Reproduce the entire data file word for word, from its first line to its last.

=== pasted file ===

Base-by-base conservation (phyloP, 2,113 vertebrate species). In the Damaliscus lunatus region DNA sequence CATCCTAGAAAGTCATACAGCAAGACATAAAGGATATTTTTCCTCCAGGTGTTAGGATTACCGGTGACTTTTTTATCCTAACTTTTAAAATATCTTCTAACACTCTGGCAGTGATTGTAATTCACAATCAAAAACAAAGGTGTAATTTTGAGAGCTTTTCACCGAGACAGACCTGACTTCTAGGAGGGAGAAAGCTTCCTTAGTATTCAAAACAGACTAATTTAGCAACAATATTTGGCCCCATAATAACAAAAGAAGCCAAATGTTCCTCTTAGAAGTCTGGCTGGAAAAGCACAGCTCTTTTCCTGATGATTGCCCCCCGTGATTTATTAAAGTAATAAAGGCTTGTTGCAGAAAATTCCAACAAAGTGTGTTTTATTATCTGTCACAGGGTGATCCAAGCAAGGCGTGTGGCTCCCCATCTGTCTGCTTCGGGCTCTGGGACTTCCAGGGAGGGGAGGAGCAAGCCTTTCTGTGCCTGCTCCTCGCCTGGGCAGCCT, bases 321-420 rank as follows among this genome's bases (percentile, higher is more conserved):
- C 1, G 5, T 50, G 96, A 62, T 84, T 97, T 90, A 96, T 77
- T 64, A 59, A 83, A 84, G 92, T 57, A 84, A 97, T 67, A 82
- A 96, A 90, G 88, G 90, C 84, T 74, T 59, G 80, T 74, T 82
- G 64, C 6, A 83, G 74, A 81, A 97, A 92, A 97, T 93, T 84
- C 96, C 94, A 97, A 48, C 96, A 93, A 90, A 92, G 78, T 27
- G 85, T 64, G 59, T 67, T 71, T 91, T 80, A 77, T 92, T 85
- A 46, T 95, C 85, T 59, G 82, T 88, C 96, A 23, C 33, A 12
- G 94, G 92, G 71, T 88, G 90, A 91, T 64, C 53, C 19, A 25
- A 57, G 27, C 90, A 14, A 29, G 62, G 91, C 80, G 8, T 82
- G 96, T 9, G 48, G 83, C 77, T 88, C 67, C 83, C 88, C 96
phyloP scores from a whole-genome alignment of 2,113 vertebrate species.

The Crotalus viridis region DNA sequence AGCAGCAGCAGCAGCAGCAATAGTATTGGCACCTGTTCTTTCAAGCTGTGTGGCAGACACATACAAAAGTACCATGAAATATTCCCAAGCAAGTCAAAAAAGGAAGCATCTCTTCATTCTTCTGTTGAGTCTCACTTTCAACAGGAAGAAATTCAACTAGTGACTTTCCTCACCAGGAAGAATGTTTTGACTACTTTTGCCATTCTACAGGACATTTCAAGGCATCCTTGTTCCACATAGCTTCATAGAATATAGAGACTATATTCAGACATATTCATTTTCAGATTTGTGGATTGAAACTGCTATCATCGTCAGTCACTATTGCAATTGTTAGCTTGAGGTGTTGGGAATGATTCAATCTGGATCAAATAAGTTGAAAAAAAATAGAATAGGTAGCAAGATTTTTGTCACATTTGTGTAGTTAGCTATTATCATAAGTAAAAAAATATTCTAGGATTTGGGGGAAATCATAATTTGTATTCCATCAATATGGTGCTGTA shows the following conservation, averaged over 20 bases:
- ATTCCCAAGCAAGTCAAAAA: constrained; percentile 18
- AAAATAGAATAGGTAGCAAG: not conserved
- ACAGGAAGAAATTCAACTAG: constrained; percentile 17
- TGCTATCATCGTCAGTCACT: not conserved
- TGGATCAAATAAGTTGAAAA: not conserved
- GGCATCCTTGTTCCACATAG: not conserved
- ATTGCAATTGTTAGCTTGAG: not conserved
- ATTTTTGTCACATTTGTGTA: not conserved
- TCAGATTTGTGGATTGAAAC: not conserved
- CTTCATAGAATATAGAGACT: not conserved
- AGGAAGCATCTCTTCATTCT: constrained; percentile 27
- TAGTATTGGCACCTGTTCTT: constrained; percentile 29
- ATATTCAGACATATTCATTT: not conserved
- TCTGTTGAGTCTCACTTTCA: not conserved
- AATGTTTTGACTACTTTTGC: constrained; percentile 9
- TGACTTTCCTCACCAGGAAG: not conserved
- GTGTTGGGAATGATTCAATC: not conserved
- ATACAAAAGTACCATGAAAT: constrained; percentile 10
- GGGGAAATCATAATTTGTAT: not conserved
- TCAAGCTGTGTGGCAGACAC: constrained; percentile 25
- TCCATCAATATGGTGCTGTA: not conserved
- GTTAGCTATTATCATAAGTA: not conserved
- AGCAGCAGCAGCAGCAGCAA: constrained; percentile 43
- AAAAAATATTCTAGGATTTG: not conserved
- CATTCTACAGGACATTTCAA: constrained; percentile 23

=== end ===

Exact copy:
Base-by-base conservation (phyloP, 2,113 vertebrate species). In the Damaliscus lunatus region DNA sequence CATCCTAGAAAGTCATACAGCAAGACATAAAGGATATTTTTCCTCCAGGTGTTAGGATTACCGGTGACTTTTTTATCCTAACTTTTAAAATATCTTCTAACACTCTGGCAGTGATTGTAATTCACAATCAAAAACAAAGGTGTAATTTTGAGAGCTTTTCACCGAGACAGACCTGACTTCTAGGAGGGAGAAAGCTTCCTTAGTATTCAAAACAGACTAATTTAGCAACAATATTTGGCCCCATAATAACAAAAGAAGCCAAATGTTCCTCTTAGAAGTCTGGCTGGAAAAGCACAGCTCTTTTCCTGATGATTGCCCCCCGTGATTTATTAAAGTAATAAAGGCTTGTTGCAGAAAATTCCAACAAAGTGTGTTTTATTATCTGTCACAGGGTGATCCAAGCAAGGCGTGTGGCTCCCCATCTGTCTGCTTCGGGCTCTGGGACTTCCAGGGAGGGGAGGAGCAAGCCTTTCTGTGCCTGCTCCTCGCCTGGGCAGCCT, bases 321-420 rank as follows among this genome's bases (percentile, higher is more conserved):
- C 1, G 5, T 50, G 96, A 62, T 84, T 97, T 90, A 96, T 77
- T 64, A 59, A 83, A 84, G 92, T 57, A 84, A 97, T 67, A 82
- A 96, A 90, G 88, G 90, C 84, T 74, T 59, G 80, T 74, T 82
- G 64, C 6, A 83, G 74, A 81, A 97, A 92, A 97, T 93, T 84
- C 96, C 94, A 97, A 48, C 96, A 93, A 90, A 92, G 78, T 27
- G 85, T 64, G 59, T 67, T 71, T 91, T 80, A 77, T 92, T 85
- A 46, T 95, C 85, T 59, G 82, T 88, C 96, A 23, C 33, A 12
- G 94, G 92, G 71, T 88, G 90, A 91, T 64, C 53, C 19, A 25
- A 57, G 27, C 90, A 14, A 29, G 62, G 91, C 80, G 8, T 82
- G 96, T 9, G 48, G 83, C 77, T 88, C 67, C 83, C 88, C 96
phyloP scores from a whole-genome alignment of 2,113 vertebrate species.

The Crotalus viridis region DNA sequence AGCAGCAGCAGCAGCAGCAATAGTATTGGCACCTGTTCTTTCAAGCTGTGTGGCAGACACATACAAAAGTACCATGAAATATTCCCAAGCAAGTCAAAAAAGGAAGCATCTCTTCATTCTTCTGTTGAGTCTCACTTTCAACAGGAAGAAATTCAACTAGTGACTTTCCTCACCAGGAAGAATGTTTTGACTACTTTTGCCATTCTACAGGACATTTCAAGGCATCCTTGTTCCACATAGCTTCATAGAATATAGAGACTATATTCAGACATATTCATTTTCAGATTTGTGGATTGAAACTGCTATCATCGTCAGTCACTATTGCAATTGTTAGCTTGAGGTGTTGGGAATGATTCAATCTGGATCAAATAAGTTGAAAAAAAATAGAATAGGTAGCAAGATTTTTGTCACATTTGTGTAGTTAGCTATTATCATAAGTAAAAAAATATTCTAGGATTTGGGGGAAATCATAATTTGTATTCCATCAATATGGTGCTGTA shows the following conservation, averaged over 20 bases:
- ATTCCCAAGCAAGTCAAAAA: constrained; percentile 18
- AAAATAGAATAGGTAGCAAG: not conserved
- ACAGGAAGAAATTCAACTAG: constrained; percentile 17
- TGCTATCATCGTCAGTCACT: not conserved
- TGGATCAAATAAGTTGAAAA: not conserved
- GGCATCCTTGTTCCACATAG: not conserved
- ATTGCAATTGTTAGCTTGAG: not conserved
- ATTTTTGTCACATTTGTGTA: not conserved
- TCAGATTTGTGGATTGAAAC: not conserved
- CTTCATAGAATATAGAGACT: not conserved
- AGGAAGCATCTCTTCATTCT: constrained; percentile 27
- TAGTATTGGCACCTGTTCTT: constrained; percentile 29
- ATATTCAGACATATTCATTT: not conserved
- TCTGTTGAGTCTCACTTTCA: not conserved
- AATGTTTTGACTACTTTTGC: constrained; percentile 9
- TGACTTTCCTCACCAGGAAG: not conserved
- GTGTTGGGAATGATTCAATC: not conserved
- ATACAAAAGTACCATGAAAT: constrained; percentile 10
- GGGGAAATCATAATTTGTAT: not conserved
- TCAAGCTGTGTGGCAGACAC: constrained; percentile 25
- TCCATCAATATGGTGCTGTA: not conserved
- GTTAGCTATTATCATAAGTA: not conserved
- AGCAGCAGCAGCAGCAGCAA: constrained; percentile 43
- AAAAAATATTCTAGGATTTG: not conserved
- CATTCTACAGGACATTTCAA: constrained; percentile 23